GOP makes hollow attack against NCAE president


Republican lawmakers have no credibility when it comes to public education or those who help to provide and support it. So the attacks on the president of the N.C. Association of Educators for being on “educational leave” and continuing to build his pension are hollow. Sen. Chad Barefoot of Wake County is one of those saying Rodney Ellis shouldn’t be allowed to work for NCAE, which reimburses his Winston-Salem/Forsyth County school district for his salary and benefits, and still build his retirement.

But Barefoot and others who are after Ellis have made something of a cause of attacking public school teachers, so their motives are suspect.

In other similar arrangements, advocates for private groups get to participate in the excellent state retirement plan: Employees of the N.C. League of Municipalities and the N.C. Association of County Commissioners also are members of the system. And let us not forget that Barefoot and other lawmakers also have a nice little pension set-up for part-time work.

State Rep. Larry Hall, a Democrat, has a better idea. Rather than make teachers, and Ellis, the focus, why not review all leave and benefit policies? Maybe, for example, it’s a stretch to have the League or the county commissioners’ association in the state plan.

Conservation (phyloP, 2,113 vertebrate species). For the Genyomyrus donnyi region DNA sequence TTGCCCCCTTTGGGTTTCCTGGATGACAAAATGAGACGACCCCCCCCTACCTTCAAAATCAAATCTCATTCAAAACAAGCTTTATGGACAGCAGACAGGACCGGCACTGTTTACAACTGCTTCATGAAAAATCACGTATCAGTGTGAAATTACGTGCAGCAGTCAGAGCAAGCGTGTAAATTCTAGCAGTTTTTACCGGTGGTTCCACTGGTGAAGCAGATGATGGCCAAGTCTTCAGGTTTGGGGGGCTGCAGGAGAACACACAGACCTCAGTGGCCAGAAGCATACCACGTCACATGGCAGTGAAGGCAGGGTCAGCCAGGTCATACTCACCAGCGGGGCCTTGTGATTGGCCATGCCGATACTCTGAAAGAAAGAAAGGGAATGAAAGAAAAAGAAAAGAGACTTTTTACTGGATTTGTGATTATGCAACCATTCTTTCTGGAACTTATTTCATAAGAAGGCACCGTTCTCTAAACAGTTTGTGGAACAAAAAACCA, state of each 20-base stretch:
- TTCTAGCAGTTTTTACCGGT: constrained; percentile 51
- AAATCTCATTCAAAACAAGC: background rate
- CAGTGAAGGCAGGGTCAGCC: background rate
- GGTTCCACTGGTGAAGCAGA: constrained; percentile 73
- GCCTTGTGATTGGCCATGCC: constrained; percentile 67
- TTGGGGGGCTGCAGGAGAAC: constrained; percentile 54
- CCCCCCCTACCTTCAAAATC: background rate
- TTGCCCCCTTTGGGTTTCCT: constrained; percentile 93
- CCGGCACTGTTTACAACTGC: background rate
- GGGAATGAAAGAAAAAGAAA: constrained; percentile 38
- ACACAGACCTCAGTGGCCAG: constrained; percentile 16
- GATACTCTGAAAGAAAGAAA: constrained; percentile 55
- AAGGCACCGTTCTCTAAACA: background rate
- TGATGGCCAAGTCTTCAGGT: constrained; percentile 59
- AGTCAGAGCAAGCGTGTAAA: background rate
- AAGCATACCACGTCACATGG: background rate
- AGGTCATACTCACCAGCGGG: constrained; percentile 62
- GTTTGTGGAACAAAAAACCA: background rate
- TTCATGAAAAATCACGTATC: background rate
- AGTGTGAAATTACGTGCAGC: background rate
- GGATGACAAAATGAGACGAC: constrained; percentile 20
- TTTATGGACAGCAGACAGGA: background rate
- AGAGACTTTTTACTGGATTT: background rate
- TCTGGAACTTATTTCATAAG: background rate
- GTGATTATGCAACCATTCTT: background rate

If such a study happens, watch how quickly Barefoot and others are encouraged to back off when they’re up against strong lobbying groups.

The NCAE is a perfectly legitimate group, hardly an old-fashioned labor union, and it does good work. But because some in the group dared to criticize lawmakers for their funding cuts to public education, GOP leaders are out for payback.

That was never more transparent than in one of the most embarrassing (or it should have been) incidents since Republicans took over the General Assembly in 2011. Republicans passed a measure to end automatic payroll deduction for dues for the NCAE for those who wanted it. Then-Speaker Thom Tillis, now a U.S. senator, was heard to say in a private GOP caucus meeting that the action would give the NCAE and its members “a little taste of what’s to come.” Such a petty and vindictive statement from a legislative leader was a clear signal that Republicans are out to get public school officials and teachers. The law was overturned.

Thus, Barefoot’s pronouncements of how upset he is about the Ellis arrangement and others ring hollow. He’s part of a party out to get teachers, and it’s as simple as that. He and other members of the GOP have no legitimate case to make on this issue. We know how they feel. We know they probably want to give Ellis and other teachers another “little taste.”